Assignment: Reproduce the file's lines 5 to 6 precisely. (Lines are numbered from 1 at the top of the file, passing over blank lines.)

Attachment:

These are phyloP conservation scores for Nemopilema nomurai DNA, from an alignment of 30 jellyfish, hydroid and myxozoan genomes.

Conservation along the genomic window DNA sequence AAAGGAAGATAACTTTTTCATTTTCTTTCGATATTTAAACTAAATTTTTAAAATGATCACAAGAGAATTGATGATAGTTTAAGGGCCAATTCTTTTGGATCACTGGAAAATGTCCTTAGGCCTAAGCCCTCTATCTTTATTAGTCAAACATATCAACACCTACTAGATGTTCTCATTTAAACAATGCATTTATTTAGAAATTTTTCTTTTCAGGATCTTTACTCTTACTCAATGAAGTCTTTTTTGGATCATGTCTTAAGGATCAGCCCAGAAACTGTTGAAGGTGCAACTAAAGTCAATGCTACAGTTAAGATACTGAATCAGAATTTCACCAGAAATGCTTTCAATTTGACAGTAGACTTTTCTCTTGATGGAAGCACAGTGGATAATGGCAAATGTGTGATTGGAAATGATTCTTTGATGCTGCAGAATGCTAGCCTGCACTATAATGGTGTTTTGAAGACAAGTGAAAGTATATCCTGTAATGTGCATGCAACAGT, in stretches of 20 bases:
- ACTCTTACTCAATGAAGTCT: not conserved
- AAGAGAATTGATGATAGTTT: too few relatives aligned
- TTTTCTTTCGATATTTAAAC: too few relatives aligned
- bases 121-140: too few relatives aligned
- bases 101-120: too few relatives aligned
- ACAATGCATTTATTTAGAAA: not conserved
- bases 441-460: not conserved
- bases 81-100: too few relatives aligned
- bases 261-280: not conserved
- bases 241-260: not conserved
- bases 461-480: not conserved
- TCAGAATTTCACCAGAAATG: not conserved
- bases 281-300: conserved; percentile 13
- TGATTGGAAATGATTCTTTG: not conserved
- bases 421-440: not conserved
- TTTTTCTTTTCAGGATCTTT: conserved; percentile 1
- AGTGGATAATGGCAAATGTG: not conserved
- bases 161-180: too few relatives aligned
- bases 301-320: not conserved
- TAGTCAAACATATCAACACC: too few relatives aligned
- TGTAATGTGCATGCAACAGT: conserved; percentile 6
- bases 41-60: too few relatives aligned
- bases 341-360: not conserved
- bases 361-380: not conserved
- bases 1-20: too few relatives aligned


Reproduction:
- TTTTCTTTCGATATTTAAAC: too few relatives aligned
- bases 121-140: too few relatives aligned